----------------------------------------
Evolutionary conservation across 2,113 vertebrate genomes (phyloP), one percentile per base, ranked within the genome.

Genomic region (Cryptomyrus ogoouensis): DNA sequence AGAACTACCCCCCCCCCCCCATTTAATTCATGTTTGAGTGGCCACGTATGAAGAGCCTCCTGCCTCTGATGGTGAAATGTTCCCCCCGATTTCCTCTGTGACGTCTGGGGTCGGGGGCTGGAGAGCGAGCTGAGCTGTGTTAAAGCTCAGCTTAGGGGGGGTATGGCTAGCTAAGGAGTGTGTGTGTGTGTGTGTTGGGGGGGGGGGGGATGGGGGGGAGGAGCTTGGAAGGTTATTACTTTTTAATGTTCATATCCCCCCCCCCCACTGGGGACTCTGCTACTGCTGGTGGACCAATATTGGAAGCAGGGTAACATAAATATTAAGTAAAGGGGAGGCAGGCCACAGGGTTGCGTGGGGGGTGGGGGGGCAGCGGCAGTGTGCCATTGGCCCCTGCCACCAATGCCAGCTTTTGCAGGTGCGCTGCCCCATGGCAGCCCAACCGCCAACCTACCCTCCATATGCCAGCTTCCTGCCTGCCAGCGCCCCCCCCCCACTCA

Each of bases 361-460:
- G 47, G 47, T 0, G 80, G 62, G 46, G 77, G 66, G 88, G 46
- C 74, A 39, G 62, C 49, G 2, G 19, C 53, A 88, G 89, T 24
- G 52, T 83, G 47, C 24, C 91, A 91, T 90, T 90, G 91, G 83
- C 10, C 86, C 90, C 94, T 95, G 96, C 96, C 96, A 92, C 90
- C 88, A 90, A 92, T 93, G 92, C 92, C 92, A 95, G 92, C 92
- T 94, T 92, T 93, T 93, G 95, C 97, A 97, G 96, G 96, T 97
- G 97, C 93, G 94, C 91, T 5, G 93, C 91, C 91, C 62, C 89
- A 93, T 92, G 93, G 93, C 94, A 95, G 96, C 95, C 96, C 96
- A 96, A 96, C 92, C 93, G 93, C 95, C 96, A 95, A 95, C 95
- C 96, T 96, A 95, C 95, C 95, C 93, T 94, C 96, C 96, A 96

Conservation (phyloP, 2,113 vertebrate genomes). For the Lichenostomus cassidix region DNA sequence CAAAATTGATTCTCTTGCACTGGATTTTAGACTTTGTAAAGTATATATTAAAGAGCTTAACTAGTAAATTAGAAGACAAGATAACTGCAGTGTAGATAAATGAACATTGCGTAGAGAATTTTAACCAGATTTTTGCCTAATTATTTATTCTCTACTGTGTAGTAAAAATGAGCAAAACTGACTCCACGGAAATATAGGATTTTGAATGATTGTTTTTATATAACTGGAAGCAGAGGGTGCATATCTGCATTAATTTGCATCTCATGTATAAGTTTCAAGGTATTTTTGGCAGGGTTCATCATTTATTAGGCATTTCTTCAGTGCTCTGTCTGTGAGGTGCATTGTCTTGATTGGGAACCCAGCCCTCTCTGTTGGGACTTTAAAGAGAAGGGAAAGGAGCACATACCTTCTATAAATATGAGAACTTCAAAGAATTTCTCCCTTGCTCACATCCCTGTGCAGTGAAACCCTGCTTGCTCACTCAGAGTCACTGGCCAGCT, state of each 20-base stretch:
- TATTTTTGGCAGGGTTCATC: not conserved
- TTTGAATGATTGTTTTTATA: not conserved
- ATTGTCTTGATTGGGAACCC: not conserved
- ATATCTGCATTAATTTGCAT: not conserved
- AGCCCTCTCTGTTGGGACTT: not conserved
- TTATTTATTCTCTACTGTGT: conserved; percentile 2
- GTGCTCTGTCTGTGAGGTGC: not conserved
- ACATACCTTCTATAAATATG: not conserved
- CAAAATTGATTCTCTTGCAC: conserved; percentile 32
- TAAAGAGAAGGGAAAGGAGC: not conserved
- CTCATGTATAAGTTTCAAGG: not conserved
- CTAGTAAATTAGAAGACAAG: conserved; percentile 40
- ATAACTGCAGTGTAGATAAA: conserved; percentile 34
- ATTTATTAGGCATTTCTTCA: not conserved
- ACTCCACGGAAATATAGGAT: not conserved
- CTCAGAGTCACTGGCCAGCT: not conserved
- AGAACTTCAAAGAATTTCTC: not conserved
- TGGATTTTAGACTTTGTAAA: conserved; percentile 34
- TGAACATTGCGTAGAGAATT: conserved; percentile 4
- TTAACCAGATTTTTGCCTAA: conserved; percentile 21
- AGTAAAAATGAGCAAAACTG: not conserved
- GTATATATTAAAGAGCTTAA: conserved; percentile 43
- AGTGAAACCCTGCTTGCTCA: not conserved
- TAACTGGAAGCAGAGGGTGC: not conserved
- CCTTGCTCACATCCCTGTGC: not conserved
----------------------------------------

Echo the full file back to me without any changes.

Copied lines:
Evolutionary conservation across 2,113 vertebrate genomes (phyloP), one percentile per base, ranked within the genome.

Genomic region (Cryptomyrus ogoouensis): DNA sequence AGAACTACCCCCCCCCCCCCATTTAATTCATGTTTGAGTGGCCACGTATGAAGAGCCTCCTGCCTCTGATGGTGAAATGTTCCCCCCGATTTCCTCTGTGACGTCTGGGGTCGGGGGCTGGAGAGCGAGCTGAGCTGTGTTAAAGCTCAGCTTAGGGGGGGTATGGCTAGCTAAGGAGTGTGTGTGTGTGTGTGTTGGGGGGGGGGGGGATGGGGGGGAGGAGCTTGGAAGGTTATTACTTTTTAATGTTCATATCCCCCCCCCCCACTGGGGACTCTGCTACTGCTGGTGGACCAATATTGGAAGCAGGGTAACATAAATATTAAGTAAAGGGGAGGCAGGCCACAGGGTTGCGTGGGGGGTGGGGGGGCAGCGGCAGTGTGCCATTGGCCCCTGCCACCAATGCCAGCTTTTGCAGGTGCGCTGCCCCATGGCAGCCCAACCGCCAACCTACCCTCCATATGCCAGCTTCCTGCCTGCCAGCGCCCCCCCCCCACTCA

Each of bases 361-460:
- G 47, G 47, T 0, G 80, G 62, G 46, G 77, G 66, G 88, G 46
- C 74, A 39, G 62, C 49, G 2, G 19, C 53, A 88, G 89, T 24
- G 52, T 83, G 47, C 24, C 91, A 91, T 90, T 90, G 91, G 83
- C 10, C 86, C 90, C 94, T 95, G 96, C 96, C 96, A 92, C 90
- C 88, A 90, A 92, T 93, G 92, C 92, C 92, A 95, G 92, C 92
- T 94, T 92, T 93, T 93, G 95, C 97, A 97, G 96, G 96, T 97
- G 97, C 93, G 94, C 91, T 5, G 93, C 91, C 91, C 62, C 89
- A 93, T 92, G 93, G 93, C 94, A 95, G 96, C 95, C 96, C 96
- A 96, A 96, C 92, C 93, G 93, C 95, C 96, A 95, A 95, C 95
- C 96, T 96, A 95, C 95, C 95, C 93, T 94, C 96, C 96, A 96

Conservation (phyloP, 2,113 vertebrate genomes). For the Lichenostomus cassidix region DNA sequence CAAAATTGATTCTCTTGCACTGGATTTTAGACTTTGTAAAGTATATATTAAAGAGCTTAACTAGTAAATTAGAAGACAAGATAACTGCAGTGTAGATAAATGAACATTGCGTAGAGAATTTTAACCAGATTTTTGCCTAATTATTTATTCTCTACTGTGTAGTAAAAATGAGCAAAACTGACTCCACGGAAATATAGGATTTTGAATGATTGTTTTTATATAACTGGAAGCAGAGGGTGCATATCTGCATTAATTTGCATCTCATGTATAAGTTTCAAGGTATTTTTGGCAGGGTTCATCATTTATTAGGCATTTCTTCAGTGCTCTGTCTGTGAGGTGCATTGTCTTGATTGGGAACCCAGCCCTCTCTGTTGGGACTTTAAAGAGAAGGGAAAGGAGCACATACCTTCTATAAATATGAGAACTTCAAAGAATTTCTCCCTTGCTCACATCCCTGTGCAGTGAAACCCTGCTTGCTCACTCAGAGTCACTGGCCAGCT, state of each 20-base stretch:
- TATTTTTGGCAGGGTTCATC: not conserved
- TTTGAATGATTGTTTTTATA: not conserved
- ATTGTCTTGATTGGGAACCC: not conserved
- ATATCTGCATTAATTTGCAT: not conserved
- AGCCCTCTCTGTTGGGACTT: not conserved
- TTATTTATTCTCTACTGTGT: conserved; percentile 2
- GTGCTCTGTCTGTGAGGTGC: not conserved
- ACATACCTTCTATAAATATG: not conserved
- CAAAATTGATTCTCTTGCAC: conserved; percentile 32
- TAAAGAGAAGGGAAAGGAGC: not conserved
- CTCATGTATAAGTTTCAAGG: not conserved
- CTAGTAAATTAGAAGACAAG: conserved; percentile 40
- ATAACTGCAGTGTAGATAAA: conserved; percentile 34
- ATTTATTAGGCATTTCTTCA: not conserved
- ACTCCACGGAAATATAGGAT: not conserved
- CTCAGAGTCACTGGCCAGCT: not conserved
- AGAACTTCAAAGAATTTCTC: not conserved
- TGGATTTTAGACTTTGTAAA: conserved; percentile 34
- TGAACATTGCGTAGAGAATT: conserved; percentile 4
- TTAACCAGATTTTTGCCTAA: conserved; percentile 21
- AGTAAAAATGAGCAAAACTG: not conserved
- GTATATATTAAAGAGCTTAA: conserved; percentile 43
- AGTGAAACCCTGCTTGCTCA: not conserved
- TAACTGGAAGCAGAGGGTGC: not conserved
- CCTTGCTCACATCCCTGTGC: not conserved